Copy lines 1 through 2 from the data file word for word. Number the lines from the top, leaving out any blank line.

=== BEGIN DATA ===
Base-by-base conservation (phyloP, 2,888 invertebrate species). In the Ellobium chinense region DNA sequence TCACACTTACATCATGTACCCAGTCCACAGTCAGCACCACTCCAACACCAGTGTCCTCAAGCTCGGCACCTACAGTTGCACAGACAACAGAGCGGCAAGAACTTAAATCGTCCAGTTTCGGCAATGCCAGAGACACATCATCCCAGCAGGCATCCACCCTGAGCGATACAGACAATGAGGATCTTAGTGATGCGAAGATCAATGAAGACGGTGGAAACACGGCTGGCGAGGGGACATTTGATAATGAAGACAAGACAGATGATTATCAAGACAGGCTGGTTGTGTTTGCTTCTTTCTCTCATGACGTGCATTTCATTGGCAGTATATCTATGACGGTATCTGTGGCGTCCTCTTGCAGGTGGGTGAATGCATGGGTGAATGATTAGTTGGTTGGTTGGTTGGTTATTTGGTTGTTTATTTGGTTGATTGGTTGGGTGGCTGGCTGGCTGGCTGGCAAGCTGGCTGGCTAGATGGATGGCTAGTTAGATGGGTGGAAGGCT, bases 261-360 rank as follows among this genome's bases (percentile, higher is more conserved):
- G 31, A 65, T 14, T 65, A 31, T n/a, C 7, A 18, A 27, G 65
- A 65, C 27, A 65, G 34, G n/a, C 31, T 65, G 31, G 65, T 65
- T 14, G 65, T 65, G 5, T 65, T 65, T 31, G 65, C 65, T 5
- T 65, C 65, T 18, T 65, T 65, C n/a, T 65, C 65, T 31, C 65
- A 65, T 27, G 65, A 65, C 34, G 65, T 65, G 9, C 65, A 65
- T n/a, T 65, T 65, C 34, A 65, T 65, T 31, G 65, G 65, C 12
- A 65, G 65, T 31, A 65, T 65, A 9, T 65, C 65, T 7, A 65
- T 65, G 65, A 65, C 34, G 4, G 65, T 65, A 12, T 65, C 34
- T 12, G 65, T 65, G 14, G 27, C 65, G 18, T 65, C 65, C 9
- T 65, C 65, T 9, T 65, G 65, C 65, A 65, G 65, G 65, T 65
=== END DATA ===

Base-by-base conservation (phyloP, 2,888 invertebrate species). In the Ellobium chinense region DNA sequence TCACACTTACATCATGTACCCAGTCCACAGTCAGCACCACTCCAACACCAGTGTCCTCAAGCTCGGCACCTACAGTTGCACAGACAACAGAGCGGCAAGAACTTAAATCGTCCAGTTTCGGCAATGCCAGAGACACATCATCCCAGCAGGCATCCACCCTGAGCGATACAGACAATGAGGATCTTAGTGATGCGAAGATCAATGAAGACGGTGGAAACACGGCTGGCGAGGGGACATTTGATAATGAAGACAAGACAGATGATTATCAAGACAGGCTGGTTGTGTTTGCTTCTTTCTCTCATGACGTGCATTTCATTGGCAGTATATCTATGACGGTATCTGTGGCGTCCTCTTGCAGGTGGGTGAATGCATGGGTGAATGATTAGTTGGTTGGTTGGTTGGTTATTTGGTTGTTTATTTGGTTGATTGGTTGGGTGGCTGGCTGGCTGGCTGGCAAGCTGGCTGGCTAGATGGATGGCTAGTTAGATGGGTGGAAGGCT, bases 261-360 rank as follows among this genome's bases (percentile, higher is more conserved):
- G 31, A 65, T 14, T 65, A 31, T n/a, C 7, A 18, A 27, G 65